You should believe me. I was a disciple. I washed his feet with my tears and perfume. Gave him my portions at meals. It used to blind me, how hungry he could get. How the plane of his forehead could bead with sweat, how intimate it was to watch it roll down into his eyes. You never think humanness can break you, but it will. One ill-timed glance at the valley of his inner elbow, one too-ragged inhale, and you will catch yourself looking over your shoulder on your morning walk, wondering if every ring of the church bell is his voice. They all like to know, was he aware that he was half-god? They ask us this as if he did not cling to the cocoon of his divinity. They ask us this as if he did not convince us of his sanctity at every sunrise sermon. He collected rusty nails beneath his bed. He said it would make things easier for everyone if they didn’t have to make two trips: one for the hanging, one for the fixture. He had a dark laugh. He said we were insipid. He said we were all too vain. He said we should stop being so cold. We were to refer to him as an artist, a son, a resurrection. This was long before he made his crown of thorns. This was long before we helped him put it on. You should believe me when I tell you I thought he’d save me. I stood on sidewalks and put his name in the pockets of passersby. I got on destinationless trains and saved every seat for him. I went to grocery stores and put his picture on milk cartons. You should believe me when I tell you I was desperate. This is the end of the world we’re talking about. They all like to know, do you think he is coming back? They ask us this as if he did not hand us cross after cross. When I asked to see his palms, I looked down at the holes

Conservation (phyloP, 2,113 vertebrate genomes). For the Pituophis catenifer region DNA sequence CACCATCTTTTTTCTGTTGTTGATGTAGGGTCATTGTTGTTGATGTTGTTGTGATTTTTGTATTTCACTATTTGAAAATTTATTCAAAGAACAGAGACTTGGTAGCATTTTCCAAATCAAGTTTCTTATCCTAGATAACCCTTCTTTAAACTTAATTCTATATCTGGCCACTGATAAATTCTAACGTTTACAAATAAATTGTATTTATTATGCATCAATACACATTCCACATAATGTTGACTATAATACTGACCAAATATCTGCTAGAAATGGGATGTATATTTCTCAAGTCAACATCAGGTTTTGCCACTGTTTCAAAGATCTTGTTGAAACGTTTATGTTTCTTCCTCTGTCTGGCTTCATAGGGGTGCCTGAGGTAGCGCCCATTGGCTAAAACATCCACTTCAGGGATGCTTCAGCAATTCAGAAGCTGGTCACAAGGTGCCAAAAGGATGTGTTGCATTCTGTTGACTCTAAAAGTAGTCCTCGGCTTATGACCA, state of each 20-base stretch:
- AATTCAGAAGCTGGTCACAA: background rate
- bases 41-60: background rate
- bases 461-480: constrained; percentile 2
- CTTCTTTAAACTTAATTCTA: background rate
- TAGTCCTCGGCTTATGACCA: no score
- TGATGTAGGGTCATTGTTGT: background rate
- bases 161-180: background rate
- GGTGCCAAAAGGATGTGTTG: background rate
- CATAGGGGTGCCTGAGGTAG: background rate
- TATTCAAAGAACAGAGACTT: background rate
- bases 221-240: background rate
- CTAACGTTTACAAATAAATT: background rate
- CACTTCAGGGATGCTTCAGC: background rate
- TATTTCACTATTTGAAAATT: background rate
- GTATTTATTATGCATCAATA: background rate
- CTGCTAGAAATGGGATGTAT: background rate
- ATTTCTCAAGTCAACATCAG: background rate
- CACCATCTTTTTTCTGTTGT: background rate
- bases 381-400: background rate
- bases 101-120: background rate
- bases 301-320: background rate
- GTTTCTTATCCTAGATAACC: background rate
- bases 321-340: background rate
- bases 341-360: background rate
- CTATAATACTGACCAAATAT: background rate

Meghan Miraglia (she/her) is a poet living an hour outside of Boston, MA. She has been writing free-verse poetry for seven years and has recently begun a love affair with prose poems. In addition to The Broadkill Review, her work appears or is set to appear, in Words & Whispers and Borrowed Solace. Having just represented Salem State University at BC’s 2022 Intercollegiate Undergraduate Poetry Festival, Meghan was recently named as the poetry editor of Soundings East.